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But, how do I pronounce Pnin?
The "p" is sounded, that's all. But since the "p" is mute
in English words starting w-ith "pn", one is prone to insert a
supporting "uh" sound-- "Puh-- nin"-- which is wrong. To get
the "pn" right, try the combination "Up North", or still better
"Up, Nina!", leaving out the initial "u". Pnorth, Pnina, Pmn.
Can you do that? . . . That's fine.
It is indeed a tricky name. It is often misspelt, because the eye tends to regard the "a" of the first syllable as a misprint and then tries to restore the symmetrical sequence by triplicating the "o"-- filling up the row of circles, so to speak, as in a game of crosses and naughts. No-bow-cough. How ugly, how wrong.
Every author whose name is fairly often mentioned in periodicals develops a bird-watcher's or caterpillar-picker's knack when scanning an article. But in my case I always get caught by the word "nobody" when capitalized at the beginning of a sentence. As to pronunciation, Frenchmen of course say “Nabokoff” with the accent on the last
syllable. Englishmen say “Nabokov” accent on the first, and Italians say Nabokov, accent in the middle, as Russians also do. Na-bo-kov. A heavy open "o" as in "Knickerbocker". My New England ear is not offended by the long elegant middle "o" of Nabokov as delivered in American academies. The awful "Na-bah-kov" is a despicable gutterism.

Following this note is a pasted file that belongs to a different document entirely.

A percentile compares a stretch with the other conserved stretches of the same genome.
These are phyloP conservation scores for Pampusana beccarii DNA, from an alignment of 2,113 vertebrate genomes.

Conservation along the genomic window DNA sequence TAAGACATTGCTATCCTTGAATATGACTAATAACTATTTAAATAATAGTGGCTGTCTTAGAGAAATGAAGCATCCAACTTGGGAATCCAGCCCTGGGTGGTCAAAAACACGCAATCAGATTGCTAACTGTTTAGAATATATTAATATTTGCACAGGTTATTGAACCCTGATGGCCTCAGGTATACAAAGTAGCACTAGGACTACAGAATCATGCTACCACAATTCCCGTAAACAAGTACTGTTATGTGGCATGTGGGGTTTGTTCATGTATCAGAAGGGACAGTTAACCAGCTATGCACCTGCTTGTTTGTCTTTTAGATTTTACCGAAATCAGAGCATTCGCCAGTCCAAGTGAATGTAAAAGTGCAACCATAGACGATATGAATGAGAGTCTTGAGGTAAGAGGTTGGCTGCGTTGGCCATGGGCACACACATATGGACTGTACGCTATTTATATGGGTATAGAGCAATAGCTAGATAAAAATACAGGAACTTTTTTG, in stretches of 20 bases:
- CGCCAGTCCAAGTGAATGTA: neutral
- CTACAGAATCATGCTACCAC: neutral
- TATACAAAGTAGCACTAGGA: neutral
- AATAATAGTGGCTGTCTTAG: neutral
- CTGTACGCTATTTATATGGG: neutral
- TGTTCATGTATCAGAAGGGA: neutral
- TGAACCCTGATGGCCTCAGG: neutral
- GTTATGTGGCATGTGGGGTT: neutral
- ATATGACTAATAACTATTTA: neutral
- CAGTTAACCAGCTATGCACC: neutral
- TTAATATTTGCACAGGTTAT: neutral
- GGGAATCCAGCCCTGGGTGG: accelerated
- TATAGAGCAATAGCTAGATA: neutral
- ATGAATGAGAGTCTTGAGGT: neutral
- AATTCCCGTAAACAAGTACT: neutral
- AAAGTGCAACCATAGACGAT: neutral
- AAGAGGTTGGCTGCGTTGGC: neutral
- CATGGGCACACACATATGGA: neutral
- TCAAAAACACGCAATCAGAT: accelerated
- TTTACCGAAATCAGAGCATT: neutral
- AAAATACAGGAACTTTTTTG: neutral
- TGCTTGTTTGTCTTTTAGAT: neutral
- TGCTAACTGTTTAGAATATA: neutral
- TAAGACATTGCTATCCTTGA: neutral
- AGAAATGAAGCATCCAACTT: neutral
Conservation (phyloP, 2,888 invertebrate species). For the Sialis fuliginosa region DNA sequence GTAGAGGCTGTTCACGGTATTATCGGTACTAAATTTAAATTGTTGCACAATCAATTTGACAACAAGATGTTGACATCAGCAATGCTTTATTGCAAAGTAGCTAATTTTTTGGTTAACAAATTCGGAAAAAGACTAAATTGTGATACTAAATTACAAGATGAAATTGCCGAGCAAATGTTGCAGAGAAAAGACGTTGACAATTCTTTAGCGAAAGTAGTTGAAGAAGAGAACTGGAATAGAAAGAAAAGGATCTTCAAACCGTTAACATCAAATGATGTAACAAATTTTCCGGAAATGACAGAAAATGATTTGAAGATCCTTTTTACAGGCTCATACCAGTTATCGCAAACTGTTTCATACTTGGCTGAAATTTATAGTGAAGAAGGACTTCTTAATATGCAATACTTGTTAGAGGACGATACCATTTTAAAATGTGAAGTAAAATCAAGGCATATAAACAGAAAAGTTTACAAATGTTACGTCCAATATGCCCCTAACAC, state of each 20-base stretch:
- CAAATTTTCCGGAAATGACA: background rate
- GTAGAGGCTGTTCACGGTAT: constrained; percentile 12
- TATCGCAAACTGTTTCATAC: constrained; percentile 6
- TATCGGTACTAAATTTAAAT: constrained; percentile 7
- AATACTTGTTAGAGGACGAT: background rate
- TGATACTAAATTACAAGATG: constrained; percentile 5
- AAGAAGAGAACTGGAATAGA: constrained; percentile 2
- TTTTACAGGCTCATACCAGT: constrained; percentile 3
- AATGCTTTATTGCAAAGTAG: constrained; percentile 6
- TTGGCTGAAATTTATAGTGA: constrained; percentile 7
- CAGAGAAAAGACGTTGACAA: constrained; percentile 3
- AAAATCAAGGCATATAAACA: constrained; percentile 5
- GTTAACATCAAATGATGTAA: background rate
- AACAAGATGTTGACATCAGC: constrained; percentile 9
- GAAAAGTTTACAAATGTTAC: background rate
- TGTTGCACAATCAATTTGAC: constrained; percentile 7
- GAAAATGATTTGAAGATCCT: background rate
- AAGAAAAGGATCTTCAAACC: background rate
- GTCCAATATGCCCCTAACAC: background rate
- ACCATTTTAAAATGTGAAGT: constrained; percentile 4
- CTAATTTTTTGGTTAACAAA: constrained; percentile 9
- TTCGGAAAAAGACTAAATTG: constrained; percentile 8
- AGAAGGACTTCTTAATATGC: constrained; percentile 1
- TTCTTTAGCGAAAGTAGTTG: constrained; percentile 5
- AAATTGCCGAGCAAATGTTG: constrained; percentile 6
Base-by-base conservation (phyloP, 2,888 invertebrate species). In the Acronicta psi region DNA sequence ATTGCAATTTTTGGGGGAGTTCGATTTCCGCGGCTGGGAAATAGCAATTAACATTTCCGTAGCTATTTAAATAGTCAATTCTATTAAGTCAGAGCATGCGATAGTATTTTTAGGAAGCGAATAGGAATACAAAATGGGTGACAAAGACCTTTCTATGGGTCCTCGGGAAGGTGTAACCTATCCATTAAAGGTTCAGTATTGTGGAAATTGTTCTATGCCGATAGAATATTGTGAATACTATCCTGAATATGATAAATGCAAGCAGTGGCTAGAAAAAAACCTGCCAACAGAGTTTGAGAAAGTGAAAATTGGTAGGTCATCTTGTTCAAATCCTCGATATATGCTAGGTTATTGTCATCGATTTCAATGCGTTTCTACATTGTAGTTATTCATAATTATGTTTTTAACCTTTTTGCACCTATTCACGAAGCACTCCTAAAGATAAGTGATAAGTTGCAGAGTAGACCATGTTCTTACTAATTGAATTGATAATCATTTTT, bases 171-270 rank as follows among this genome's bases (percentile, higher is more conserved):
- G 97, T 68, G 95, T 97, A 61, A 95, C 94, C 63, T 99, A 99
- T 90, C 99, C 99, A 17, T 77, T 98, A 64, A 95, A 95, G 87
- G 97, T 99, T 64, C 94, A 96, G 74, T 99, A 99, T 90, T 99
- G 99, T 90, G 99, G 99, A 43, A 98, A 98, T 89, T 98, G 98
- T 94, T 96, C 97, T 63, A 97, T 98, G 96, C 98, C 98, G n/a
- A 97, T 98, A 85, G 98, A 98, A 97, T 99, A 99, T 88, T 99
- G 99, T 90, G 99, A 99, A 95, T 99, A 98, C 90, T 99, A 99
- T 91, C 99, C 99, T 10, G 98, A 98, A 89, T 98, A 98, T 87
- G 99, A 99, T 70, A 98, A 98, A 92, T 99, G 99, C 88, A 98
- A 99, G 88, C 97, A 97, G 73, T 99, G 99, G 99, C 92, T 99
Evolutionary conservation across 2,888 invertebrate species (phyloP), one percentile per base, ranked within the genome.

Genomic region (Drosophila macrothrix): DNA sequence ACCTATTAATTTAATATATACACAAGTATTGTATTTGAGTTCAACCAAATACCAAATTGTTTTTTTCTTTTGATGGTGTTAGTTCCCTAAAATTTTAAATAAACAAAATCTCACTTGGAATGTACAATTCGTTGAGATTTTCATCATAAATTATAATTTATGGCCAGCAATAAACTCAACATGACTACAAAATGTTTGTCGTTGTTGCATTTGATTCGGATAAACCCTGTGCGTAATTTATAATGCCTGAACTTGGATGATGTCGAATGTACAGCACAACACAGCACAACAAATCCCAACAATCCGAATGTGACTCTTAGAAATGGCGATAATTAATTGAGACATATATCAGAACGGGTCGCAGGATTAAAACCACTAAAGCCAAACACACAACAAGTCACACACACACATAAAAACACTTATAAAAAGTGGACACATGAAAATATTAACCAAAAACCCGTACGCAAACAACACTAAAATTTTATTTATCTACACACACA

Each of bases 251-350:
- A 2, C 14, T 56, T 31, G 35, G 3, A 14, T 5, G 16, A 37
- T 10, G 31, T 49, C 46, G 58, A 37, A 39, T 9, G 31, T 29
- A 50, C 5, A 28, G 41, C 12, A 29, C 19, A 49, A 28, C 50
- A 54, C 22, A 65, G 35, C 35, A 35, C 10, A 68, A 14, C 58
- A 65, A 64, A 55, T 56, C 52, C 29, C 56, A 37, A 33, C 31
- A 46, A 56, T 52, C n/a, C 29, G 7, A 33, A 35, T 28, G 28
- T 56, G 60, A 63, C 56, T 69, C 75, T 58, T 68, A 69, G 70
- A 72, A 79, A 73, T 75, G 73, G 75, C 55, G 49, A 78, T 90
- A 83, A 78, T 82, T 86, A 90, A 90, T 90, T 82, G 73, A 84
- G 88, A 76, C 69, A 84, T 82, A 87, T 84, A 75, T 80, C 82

Well, you can make your choice now. Incidentally, the first name is pronounced Vladeemer-- rhyming with "redeemer"-- not
Vladimir rhyming with Faddimere (a place in England, I think).
Pale Fire is mine. (I'm so sorry Marcel, but the word count, you know?)
What do I get - ten Our Fathers and six Hail Marys - or the reverse?
"... a mild old gentleman, very kind."
This very kind, mild old gentleman could kill a man with a cleverly turned phrase. Just look at what he had to say about Freud:
"I reject completely the vulgar, shabby, fundamentally medieval world of Freud with its crankish quest for sexual symbols (something like searching for Baconian acrostics in Shakespeare's works) and its bitter little embryos spying from their natural nooks upon the love life of their parents."
I think the only nice thing about him was his wife, Vera. And she was a pretty tough SOB herself, when it came to Volyoda.
What a wonderful book! Like enevada, I give the nod to Pale Fire, but only because I think Pale Fire is a literary one off with no comparison. But for a straightforward novel, Pnin is a delight.
I still can't get the name right, though. I get the role of the "P" now, thanks to the explanation in No. 2, but I keep saying P-ninn, rhymes with Inn, rather than P-neen. And as for "Nabokov," my ear hears no difference between the "o" as in "Knickerbocker" and an awful "Na-bah-kov."
Nabokov's meticulous pronunciation guides (and there are many in Pnin as well as those above) are another reason I enjoy him so much. I live with an unusual and difficult to pronounce first name, an uncommon and unpronounceable German maiden name, and a tricky to pronounce French married name, so I have spent my life in "sounds like . . . rhymes with . . . emphasis on . . ." conversations. I laugh when I read Nabokov's instructions.
After reading the notes on pronunciation above I feel a bit hopeless. I can do "Pnin" more easily than "Nabokov." Perhaps audiorecordings will help.